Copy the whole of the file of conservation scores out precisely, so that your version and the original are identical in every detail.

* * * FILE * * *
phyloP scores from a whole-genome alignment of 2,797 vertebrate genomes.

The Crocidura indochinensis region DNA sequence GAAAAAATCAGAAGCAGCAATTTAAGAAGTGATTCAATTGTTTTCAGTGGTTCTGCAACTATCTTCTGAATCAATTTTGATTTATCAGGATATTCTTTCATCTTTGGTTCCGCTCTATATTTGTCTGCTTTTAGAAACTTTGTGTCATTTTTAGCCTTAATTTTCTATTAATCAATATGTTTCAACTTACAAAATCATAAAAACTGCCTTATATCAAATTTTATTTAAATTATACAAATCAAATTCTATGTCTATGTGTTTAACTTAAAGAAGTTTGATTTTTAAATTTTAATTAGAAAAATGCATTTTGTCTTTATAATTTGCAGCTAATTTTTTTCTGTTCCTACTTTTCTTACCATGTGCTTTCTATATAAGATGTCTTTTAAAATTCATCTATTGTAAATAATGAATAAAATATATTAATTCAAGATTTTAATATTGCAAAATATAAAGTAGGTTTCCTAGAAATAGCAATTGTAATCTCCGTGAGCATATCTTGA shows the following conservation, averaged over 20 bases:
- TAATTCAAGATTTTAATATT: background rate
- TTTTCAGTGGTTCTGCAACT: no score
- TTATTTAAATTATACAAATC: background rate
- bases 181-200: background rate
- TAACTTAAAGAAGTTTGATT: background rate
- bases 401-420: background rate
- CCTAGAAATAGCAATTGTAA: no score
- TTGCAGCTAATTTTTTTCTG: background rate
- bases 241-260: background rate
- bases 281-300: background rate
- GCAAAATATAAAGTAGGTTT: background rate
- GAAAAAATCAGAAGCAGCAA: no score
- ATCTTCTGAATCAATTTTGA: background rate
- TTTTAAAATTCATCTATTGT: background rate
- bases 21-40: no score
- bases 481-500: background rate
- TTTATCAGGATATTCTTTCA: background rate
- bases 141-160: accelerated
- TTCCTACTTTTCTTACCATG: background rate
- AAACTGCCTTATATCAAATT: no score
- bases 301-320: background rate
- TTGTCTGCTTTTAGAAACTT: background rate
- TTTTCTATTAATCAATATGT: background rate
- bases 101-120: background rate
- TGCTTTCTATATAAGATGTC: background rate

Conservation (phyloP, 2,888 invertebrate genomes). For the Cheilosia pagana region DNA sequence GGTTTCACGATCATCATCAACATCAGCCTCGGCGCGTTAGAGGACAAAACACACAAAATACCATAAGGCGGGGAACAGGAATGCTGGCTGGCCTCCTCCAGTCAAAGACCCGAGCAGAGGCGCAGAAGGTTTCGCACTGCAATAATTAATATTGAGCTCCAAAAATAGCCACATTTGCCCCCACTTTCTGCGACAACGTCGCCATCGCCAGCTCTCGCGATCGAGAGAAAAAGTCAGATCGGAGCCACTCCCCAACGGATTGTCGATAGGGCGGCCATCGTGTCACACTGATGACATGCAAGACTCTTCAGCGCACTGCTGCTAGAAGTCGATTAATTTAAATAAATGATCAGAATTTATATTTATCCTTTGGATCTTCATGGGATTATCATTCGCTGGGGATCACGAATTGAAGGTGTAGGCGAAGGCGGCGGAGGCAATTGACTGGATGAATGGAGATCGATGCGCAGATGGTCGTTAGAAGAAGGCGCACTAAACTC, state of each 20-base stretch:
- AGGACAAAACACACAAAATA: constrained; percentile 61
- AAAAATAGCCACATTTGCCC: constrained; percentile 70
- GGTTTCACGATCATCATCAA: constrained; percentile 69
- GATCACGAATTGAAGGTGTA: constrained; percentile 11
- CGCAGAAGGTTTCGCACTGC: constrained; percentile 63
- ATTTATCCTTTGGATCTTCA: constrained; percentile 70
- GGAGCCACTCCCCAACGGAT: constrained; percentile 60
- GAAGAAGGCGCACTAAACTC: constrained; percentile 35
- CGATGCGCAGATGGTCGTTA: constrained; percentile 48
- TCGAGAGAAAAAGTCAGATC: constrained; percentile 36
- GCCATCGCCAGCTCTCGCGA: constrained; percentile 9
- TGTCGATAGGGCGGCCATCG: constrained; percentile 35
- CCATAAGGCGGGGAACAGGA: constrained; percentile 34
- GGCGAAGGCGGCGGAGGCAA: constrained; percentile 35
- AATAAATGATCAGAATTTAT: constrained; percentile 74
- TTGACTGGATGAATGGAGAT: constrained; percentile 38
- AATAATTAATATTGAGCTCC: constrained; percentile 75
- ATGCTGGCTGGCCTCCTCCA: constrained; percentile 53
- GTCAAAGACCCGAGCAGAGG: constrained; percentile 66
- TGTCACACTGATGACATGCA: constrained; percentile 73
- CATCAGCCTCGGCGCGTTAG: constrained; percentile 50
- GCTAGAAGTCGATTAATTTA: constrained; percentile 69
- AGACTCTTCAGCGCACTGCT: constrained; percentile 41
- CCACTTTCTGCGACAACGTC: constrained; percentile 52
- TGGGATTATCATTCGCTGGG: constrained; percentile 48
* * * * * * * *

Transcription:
phyloP scores from a whole-genome alignment of 2,797 vertebrate genomes.

The Crocidura indochinensis region DNA sequence GAAAAAATCAGAAGCAGCAATTTAAGAAGTGATTCAATTGTTTTCAGTGGTTCTGCAACTATCTTCTGAATCAATTTTGATTTATCAGGATATTCTTTCATCTTTGGTTCCGCTCTATATTTGTCTGCTTTTAGAAACTTTGTGTCATTTTTAGCCTTAATTTTCTATTAATCAATATGTTTCAACTTACAAAATCATAAAAACTGCCTTATATCAAATTTTATTTAAATTATACAAATCAAATTCTATGTCTATGTGTTTAACTTAAAGAAGTTTGATTTTTAAATTTTAATTAGAAAAATGCATTTTGTCTTTATAATTTGCAGCTAATTTTTTTCTGTTCCTACTTTTCTTACCATGTGCTTTCTATATAAGATGTCTTTTAAAATTCATCTATTGTAAATAATGAATAAAATATATTAATTCAAGATTTTAATATTGCAAAATATAAAGTAGGTTTCCTAGAAATAGCAATTGTAATCTCCGTGAGCATATCTTGA shows the following conservation, averaged over 20 bases:
- TAATTCAAGATTTTAATATT: background rate
- TTTTCAGTGGTTCTGCAACT: no score
- TTATTTAAATTATACAAATC: background rate
- bases 181-200: background rate
- TAACTTAAAGAAGTTTGATT: background rate
- bases 401-420: background rate
- CCTAGAAATAGCAATTGTAA: no score
- TTGCAGCTAATTTTTTTCTG: background rate
- bases 241-260: background rate
- bases 281-300: background rate
- GCAAAATATAAAGTAGGTTT: background rate
- GAAAAAATCAGAAGCAGCAA: no score
- ATCTTCTGAATCAATTTTGA: background rate
- TTTTAAAATTCATCTATTGT: background rate
- bases 21-40: no score
- bases 481-500: background rate
- TTTATCAGGATATTCTTTCA: background rate
- bases 141-160: accelerated
- TTCCTACTTTTCTTACCATG: background rate
- AAACTGCCTTATATCAAATT: no score
- bases 301-320: background rate
- TTGTCTGCTTTTAGAAACTT: background rate
- TTTTCTATTAATCAATATGT: background rate
- bases 101-120: background rate
- TGCTTTCTATATAAGATGTC: background rate

Conservation (phyloP, 2,888 invertebrate genomes). For the Cheilosia pagana region DNA sequence GGTTTCACGATCATCATCAACATCAGCCTCGGCGCGTTAGAGGACAAAACACACAAAATACCATAAGGCGGGGAACAGGAATGCTGGCTGGCCTCCTCCAGTCAAAGACCCGAGCAGAGGCGCAGAAGGTTTCGCACTGCAATAATTAATATTGAGCTCCAAAAATAGCCACATTTGCCCCCACTTTCTGCGACAACGTCGCCATCGCCAGCTCTCGCGATCGAGAGAAAAAGTCAGATCGGAGCCACTCCCCAACGGATTGTCGATAGGGCGGCCATCGTGTCACACTGATGACATGCAAGACTCTTCAGCGCACTGCTGCTAGAAGTCGATTAATTTAAATAAATGATCAGAATTTATATTTATCCTTTGGATCTTCATGGGATTATCATTCGCTGGGGATCACGAATTGAAGGTGTAGGCGAAGGCGGCGGAGGCAATTGACTGGATGAATGGAGATCGATGCGCAGATGGTCGTTAGAAGAAGGCGCACTAAACTC, state of each 20-base stretch:
- AGGACAAAACACACAAAATA: constrained; percentile 61
- AAAAATAGCCACATTTGCCC: constrained; percentile 70
- GGTTTCACGATCATCATCAA: constrained; percentile 69
- GATCACGAATTGAAGGTGTA: constrained; percentile 11
- CGCAGAAGGTTTCGCACTGC: constrained; percentile 63
- ATTTATCCTTTGGATCTTCA: constrained; percentile 70
- GGAGCCACTCCCCAACGGAT: constrained; percentile 60
- GAAGAAGGCGCACTAAACTC: constrained; percentile 35
- CGATGCGCAGATGGTCGTTA: constrained; percentile 48
- TCGAGAGAAAAAGTCAGATC: constrained; percentile 36
- GCCATCGCCAGCTCTCGCGA: constrained; percentile 9
- TGTCGATAGGGCGGCCATCG: constrained; percentile 35
- CCATAAGGCGGGGAACAGGA: constrained; percentile 34
- GGCGAAGGCGGCGGAGGCAA: constrained; percentile 35
- AATAAATGATCAGAATTTAT: constrained; percentile 74
- TTGACTGGATGAATGGAGAT: constrained; percentile 38
- AATAATTAATATTGAGCTCC: constrained; percentile 75
- ATGCTGGCTGGCCTCCTCCA: constrained; percentile 53
- GTCAAAGACCCGAGCAGAGG: constrained; percentile 66
- TGTCACACTGATGACATGCA: constrained; percentile 73
- CATCAGCCTCGGCGCGTTAG: constrained; percentile 50
- GCTAGAAGTCGATTAATTTA: constrained; percentile 69
- AGACTCTTCAGCGCACTGCT: constrained; percentile 41
- CCACTTTCTGCGACAACGTC: constrained; percentile 52
- TGGGATTATCATTCGCTGGG: constrained; percentile 48